Morning briefing: Holidaying with Macron - no deal piles up - 'loyal' Boris
When Theresa May sees Emmanuel Macron on his island in the south of France on Friday, will fudge be on the menu? Her aim is to get the French president to soften his stance on Brexit and lean on the European Commission to do the same. But the prime minister is unlikely to achieve much. “He will stand firm with the Commission,” a senior adviser to the president told The Times.
But the Commission seems willing to ease the passage of May’s Brexit plans anyway, according to the FT. EU officials are apparently willing to “fudge” the Withdrawal Agreement to help May get it past rebellious MPs, turning it into an aspirational statement rather than a blueprint for a future trading negotiation. Their only sticking point is a hard-and-fast “backstop” guaranteeing no hard border in Ireland.
“As long as you have the backstop, then you say in the new partnership declaration we will strive for a customs partnership that will make the backstop irrelevant,” a senior EU diplomat told the FT. “You can strive for many things.” The diplomat added: “You can talk about many things because the backstop is the insurance if all these nice perspectives don't work out.”
Such fudge would hide the truth of how badly our power and prosperity was being damaged until it was too late. It would amount to writing a blank cheque for the EU to push its own interests in the negotiations after Brexit. It wouldn’t satisfy anyone - neither hardline Brexiters nor patriotic pro-Europeans.
Although fudge might taste good, it is ultimately bad for your health. If such sickly fudge emerges from the talks, it’s essential that the people are given the vote on whatever deal May brings back.
HAVE YOU SIGNED THE PETITION FOR A PEOPLE'S VOTE?
Video of the day
30 years? 50 years? 100 years? When will we get the so-called 'Brexit benefits'?
No deal warnings pile up
One of the arguments May is expected to use to persuade Macron to soften his Brexit stance is the threat that “no deal” is bad for the EU. However, her threat to crash out without a deal would look stronger if the UK’s own no-deal preparations weren’t looking so chaotic.
A giant 13-mile “lorry park” on the M20 in Kent could “last years”, an assessment by Dover council has found. The report criticised the slow pace of work and warned there “does not appear to be a Plan B”.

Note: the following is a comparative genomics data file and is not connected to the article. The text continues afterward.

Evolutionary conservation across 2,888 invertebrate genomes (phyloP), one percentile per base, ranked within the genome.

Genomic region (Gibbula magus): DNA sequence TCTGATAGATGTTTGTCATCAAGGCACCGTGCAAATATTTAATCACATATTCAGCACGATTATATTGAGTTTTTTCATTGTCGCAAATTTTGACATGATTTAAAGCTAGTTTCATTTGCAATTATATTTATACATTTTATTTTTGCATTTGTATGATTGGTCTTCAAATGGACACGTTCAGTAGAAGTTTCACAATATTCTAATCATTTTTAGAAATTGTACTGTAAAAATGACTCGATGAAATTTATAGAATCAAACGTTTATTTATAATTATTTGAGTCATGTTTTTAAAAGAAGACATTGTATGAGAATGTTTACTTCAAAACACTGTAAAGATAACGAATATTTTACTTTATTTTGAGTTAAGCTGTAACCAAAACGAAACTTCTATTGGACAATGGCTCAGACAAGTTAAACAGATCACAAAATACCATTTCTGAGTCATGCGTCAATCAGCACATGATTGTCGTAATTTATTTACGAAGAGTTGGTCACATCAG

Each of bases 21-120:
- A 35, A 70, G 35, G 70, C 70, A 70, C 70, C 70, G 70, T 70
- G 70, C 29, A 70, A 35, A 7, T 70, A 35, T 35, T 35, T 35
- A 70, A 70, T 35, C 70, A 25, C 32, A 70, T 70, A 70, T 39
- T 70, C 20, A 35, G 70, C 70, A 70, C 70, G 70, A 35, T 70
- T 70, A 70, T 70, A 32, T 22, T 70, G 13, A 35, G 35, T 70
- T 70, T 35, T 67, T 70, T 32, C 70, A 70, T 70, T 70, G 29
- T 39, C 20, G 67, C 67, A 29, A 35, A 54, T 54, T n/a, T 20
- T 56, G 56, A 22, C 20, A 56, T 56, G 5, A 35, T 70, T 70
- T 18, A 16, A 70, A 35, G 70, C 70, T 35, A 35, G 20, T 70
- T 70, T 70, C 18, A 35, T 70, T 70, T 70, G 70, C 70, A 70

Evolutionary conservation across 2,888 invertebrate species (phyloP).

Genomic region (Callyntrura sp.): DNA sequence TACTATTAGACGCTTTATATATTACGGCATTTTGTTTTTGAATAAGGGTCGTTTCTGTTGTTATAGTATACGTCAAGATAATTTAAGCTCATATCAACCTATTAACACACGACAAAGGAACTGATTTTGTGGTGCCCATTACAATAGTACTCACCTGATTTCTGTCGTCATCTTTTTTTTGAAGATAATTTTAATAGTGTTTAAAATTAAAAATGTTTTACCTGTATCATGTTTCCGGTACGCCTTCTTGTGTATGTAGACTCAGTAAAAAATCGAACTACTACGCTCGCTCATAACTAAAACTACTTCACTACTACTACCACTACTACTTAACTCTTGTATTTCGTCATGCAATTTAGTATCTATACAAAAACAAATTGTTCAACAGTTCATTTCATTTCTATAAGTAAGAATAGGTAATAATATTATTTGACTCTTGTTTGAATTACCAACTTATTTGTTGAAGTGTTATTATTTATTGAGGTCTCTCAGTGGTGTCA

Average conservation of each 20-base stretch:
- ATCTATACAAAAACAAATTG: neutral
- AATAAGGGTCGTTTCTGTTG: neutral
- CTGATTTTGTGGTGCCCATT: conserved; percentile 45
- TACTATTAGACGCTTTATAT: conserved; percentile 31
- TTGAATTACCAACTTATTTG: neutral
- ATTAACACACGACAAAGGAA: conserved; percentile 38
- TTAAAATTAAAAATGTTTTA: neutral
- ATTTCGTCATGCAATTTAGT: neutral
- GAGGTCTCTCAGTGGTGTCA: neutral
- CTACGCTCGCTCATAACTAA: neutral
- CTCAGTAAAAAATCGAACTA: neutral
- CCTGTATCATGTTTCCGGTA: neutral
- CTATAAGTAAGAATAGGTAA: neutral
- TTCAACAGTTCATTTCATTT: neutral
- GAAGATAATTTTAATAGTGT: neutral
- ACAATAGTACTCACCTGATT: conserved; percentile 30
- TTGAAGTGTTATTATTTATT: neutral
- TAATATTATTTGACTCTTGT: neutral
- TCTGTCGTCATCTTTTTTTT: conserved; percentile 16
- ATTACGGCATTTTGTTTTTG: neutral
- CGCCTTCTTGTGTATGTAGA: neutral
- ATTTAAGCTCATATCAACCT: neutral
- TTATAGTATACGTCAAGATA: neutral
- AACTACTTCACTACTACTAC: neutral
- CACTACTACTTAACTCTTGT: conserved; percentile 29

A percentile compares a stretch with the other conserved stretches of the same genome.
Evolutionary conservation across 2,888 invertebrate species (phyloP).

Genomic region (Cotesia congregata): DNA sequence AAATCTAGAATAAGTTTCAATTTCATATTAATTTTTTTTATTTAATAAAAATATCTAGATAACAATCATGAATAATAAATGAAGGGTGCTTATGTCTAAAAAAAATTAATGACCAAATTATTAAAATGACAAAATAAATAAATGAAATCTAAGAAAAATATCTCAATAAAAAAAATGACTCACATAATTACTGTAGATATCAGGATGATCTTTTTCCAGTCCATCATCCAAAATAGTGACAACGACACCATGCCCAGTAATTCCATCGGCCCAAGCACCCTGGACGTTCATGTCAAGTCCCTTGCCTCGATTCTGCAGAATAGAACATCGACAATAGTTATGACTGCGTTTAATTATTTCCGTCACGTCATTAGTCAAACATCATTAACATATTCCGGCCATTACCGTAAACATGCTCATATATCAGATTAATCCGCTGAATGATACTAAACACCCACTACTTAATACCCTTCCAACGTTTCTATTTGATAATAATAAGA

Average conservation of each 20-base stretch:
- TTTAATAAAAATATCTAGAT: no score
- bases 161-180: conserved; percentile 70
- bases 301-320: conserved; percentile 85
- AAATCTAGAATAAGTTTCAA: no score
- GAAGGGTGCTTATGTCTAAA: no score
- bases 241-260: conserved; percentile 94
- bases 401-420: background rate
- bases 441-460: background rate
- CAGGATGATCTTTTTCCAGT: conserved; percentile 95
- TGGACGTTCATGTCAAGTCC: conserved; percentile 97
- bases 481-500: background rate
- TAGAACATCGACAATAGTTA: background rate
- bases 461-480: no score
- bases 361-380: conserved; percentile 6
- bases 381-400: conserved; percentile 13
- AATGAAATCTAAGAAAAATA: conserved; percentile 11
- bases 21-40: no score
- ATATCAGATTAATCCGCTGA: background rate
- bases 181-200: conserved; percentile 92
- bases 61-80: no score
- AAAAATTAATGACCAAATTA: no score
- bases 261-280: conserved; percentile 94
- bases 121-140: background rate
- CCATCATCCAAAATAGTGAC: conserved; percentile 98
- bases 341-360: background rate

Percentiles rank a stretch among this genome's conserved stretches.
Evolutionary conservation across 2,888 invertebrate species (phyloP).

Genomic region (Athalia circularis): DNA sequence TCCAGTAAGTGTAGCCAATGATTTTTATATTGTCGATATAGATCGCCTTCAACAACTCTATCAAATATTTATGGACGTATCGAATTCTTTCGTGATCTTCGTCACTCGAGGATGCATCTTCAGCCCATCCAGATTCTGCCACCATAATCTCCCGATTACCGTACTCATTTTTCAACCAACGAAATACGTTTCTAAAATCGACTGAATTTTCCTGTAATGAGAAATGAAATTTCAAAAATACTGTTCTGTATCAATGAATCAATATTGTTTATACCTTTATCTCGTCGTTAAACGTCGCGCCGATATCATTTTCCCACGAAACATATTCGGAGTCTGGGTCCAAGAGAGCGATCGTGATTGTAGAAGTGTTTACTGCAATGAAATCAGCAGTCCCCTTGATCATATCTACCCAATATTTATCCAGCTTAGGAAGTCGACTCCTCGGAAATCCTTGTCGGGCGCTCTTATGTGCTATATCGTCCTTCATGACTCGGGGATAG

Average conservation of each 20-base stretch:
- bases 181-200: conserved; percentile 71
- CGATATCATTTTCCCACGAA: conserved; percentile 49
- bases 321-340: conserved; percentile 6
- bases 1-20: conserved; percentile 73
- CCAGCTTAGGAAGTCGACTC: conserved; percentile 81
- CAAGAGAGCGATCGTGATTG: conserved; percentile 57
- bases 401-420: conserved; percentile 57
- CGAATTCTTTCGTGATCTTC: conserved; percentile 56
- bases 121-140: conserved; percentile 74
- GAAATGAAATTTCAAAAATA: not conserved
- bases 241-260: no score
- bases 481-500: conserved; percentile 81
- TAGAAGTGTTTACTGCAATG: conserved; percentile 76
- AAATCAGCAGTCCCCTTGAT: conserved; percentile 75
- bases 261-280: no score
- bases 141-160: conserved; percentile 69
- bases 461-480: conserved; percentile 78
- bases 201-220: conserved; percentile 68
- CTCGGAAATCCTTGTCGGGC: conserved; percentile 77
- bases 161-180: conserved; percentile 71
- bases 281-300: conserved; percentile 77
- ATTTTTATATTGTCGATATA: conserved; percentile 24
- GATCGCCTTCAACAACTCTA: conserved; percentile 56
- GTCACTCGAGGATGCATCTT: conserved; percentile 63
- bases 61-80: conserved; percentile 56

Meanwhile food retailers are demanding a crisis meeting with government over the prospect of food shortages after a no-deal Brexit. The Food and Drink Federation is worried about rising prices, less choice and shortages in some areas such as tea and coffee. All this would be felt in the run-up to leaving the EU as suppliers and households start stockpiling ahead of time.
Tweet of the day
This demand on government from former health minister Ben Bradshaw deserves retweeting.
Quote of the day
“Brexit is shaping up to be the stuff of nightmares and it’s essential the government begins to explain a. to businesses and b. the public exactly what the implications of a no deal brexit are.”
Food and Drink Federation chief executive Ian Wright warns of Brexit food shortages
Johnson “promises” loyalty
Boris Johnson’s resignation has benefited at least one person: Boris Johnson. His popularity among Tory party faithful has soared at the same time that a record number of the party’s members want Theresa May to quit now, according to a survey by Conservative Home. 29% want the former foreign secretary as leader, up from 8% last month.
Meanwhile, 45% of party members want May to resign now, more than double the 21% who wanted her to go last month. A further 36% want her out before the next election. Johnson will “flesh out his alternative to Chequers in coming weeks” and is also expected to visit local Conservative associations, according to The Times. His supporters tell the paper he will be loyal to the prime minister. With loyalty like this, who needs disloyalty?
Tweet of the day 2
Wales won’t lose out - for now
There’s been a Brexit respite for Wales as the Treasury has agreed to underwrite the costs of lost EU “structural funds” until 2020. Wales currently qualifies for £2.1 billion in EU funding to boost economic performance, infrastructure such as roads and the skills of the population. Celebrations will be hollow, however, as it remains unclear where this funding boost will come from. Ministers are proposing a “shared prosperity fund” to replace the EU scheme. But whereas the EU is dedicated to supporting less prosperous European regions over the long term, any Westminster-based fund would be subject to the whims of the current UK government.
More Brexit news…
Top Brexit comment
Gina Miller: People want a proper say on Brexit. Let them have it (Guardian)
Will Clothier: The public are watching Brexit and their minds can change (Times £)
Bashir Ibrahim: Whilst the Establishment are away, people power takes a lead on Brexit (Islam21C)
Today, Wednesday 1 August
|-||Parliament in recess|
|-||Trade secretary Liam Fox meets Japanese PM Shinzo Abe in Tokyo|
|10:30||Decision on Tommy Robinson's legal challenge to his 13-month prison sentence|
Tomorrow, Thursday 2 August
|-||Parliament in recess|